While most healthcare providers agree the move toward fee-for-value is a positive advance for the healthcare industry, this shift away from fee-for-service isn’t coming without its challenges.
That’s especially true for providers who serve patients in rural and underserved areas and now must implement changes dictated by the Medicare Access & CHIP Reauthorization Act of 2015, or MACRA.
“This is a thousand-page rule that rural and underserved areas are being asked to digest, and they have fewer resources to commit to changing what needs to be changed,” said Aaron Turner-Phifer, URAC’s director of government relations. “They’re asking themselves, ‘How is this going to impact my business, and how is this going to impact the way I deliver care to patients?’”
The move repeals the sustainable growth rate, or SGR, approach to physician reimbursement, replacing it with two payment options—Alternative Payment Models (APMs) and Merit-Based Incentive Payment Systems (MIPS). Of the options, Turner-Phifer says MIPS is the more complex, requiring reporting on measures of quality, resource use, clinical practice improvement and meaningful use of certified EHR technology. APMs are structured to provide lump-sum incentive payments.
Providers in metropolitan areas—particularly those associated with large integrated health systems—typically have more resources to weather these regulatory changes and are already integrating such concepts as Accountable Care Organizations (ACOs) and Patient-Centered Medical Homes into their practices.
In rural areas, fewer providers cover large geographic areas, often in small practices that are less experienced with technologies like EHR. Their patient base tends to be older and lower-income, making them disproportionately reliant on Medicare and Medicaid. The challenges are similar in underserved low-income urban areas, which face a critical lack of primary care providers and where patients are more likely to suffer from long-term chronic conditions that have gone unaddressed due to lack of access or education. As a result, they tend to use the emergency room as a source of primary care.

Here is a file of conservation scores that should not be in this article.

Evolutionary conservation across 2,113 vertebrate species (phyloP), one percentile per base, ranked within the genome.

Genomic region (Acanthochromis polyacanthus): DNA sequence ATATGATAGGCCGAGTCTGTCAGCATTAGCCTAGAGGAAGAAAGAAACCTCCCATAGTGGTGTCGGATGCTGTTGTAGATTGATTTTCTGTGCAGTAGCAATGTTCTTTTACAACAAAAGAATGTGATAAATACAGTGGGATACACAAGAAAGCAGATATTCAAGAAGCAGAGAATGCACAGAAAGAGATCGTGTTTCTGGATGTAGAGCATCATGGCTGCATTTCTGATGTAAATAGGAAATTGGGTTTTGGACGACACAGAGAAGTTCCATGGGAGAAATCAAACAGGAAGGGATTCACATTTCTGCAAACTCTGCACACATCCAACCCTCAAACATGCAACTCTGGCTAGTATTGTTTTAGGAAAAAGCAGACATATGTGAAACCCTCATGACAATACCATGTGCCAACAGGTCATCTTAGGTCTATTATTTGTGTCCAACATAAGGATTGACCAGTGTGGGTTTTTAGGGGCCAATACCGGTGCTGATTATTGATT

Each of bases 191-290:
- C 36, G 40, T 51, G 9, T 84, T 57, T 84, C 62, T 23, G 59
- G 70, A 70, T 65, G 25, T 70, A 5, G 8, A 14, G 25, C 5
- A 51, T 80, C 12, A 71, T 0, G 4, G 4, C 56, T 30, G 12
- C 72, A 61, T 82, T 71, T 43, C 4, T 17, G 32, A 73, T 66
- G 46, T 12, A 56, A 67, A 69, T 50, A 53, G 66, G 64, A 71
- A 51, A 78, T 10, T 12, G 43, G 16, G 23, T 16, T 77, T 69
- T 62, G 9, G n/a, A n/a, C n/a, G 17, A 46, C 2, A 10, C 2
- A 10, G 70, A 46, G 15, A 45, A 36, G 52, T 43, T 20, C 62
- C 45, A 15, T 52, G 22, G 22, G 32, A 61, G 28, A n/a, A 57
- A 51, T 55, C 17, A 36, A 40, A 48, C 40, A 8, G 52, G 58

“When you’re eating into the profit margins of rural and underserved providers, there’s a potential decrease in access for patients in those areas,” says Turner-Phifer. “It’s a public health concern if you’re in areas that have access issues already. If anything adds onto this, even incrementally, it’s really going to strain that delivery system.”
In addition to reduced access for patients, Turner-Phifer anticipates that MACRA’s impact on rural and underserved areas will include consolidation of practices in such areas or mergers with larger health systems and some may choose to stop accepting Medicare.
The trend toward consolidation is already evident; a recent study published in Health Affairs documented a drop in the proportion of physicians in groups under 10 from 40.1 percent in 2013 to 35.3 percent in 2015. Meanwhile, the proportion of those in groups of 100 or more grew from 29.6 percent to 35.1 percent in that same time period.
One thing that holds promise for easing that strain on providers in rural and underserved areas is telehealth. “It has the potential to improve access in a value-based world while allowing providers to get paid and keep their doors open,” he said. Telehealth is increasingly being recognized by CMS in fee schedules, but he says it will be a slow process of documenting the clinical data required for widespread use.
The good news is the CMS is recognizing the unique challenges facing providers in such areas, allocating additional funding to help with training and implementation. Meanwhile, organizations like URAC and local and state professional societies also are stepping up to educate and support the transformation of rural and underserved providers.
“Our certifications have taken the concepts of sustainability, flexibility and quality improvement and rolled them together to achieve a sustainable positive impact for patient and physician practices,” says Turner-Phifer. “We acknowledge that practices are going to begin the transformation process at different points, so we have to accommodate the readiness of practices.”
Readiness in a rural practice looks quite different than it does in a large integrated health system, so URAC’s standards provide a clear path to transformation based on sequential steps to improvement and milestones for putting knowledge into practice, with a focus on changes that are sustainable for that provider.
“We’re constantly focused on helping find a solution that makes sense from a patient perspective and a business perspective,” Turner-Phifer says.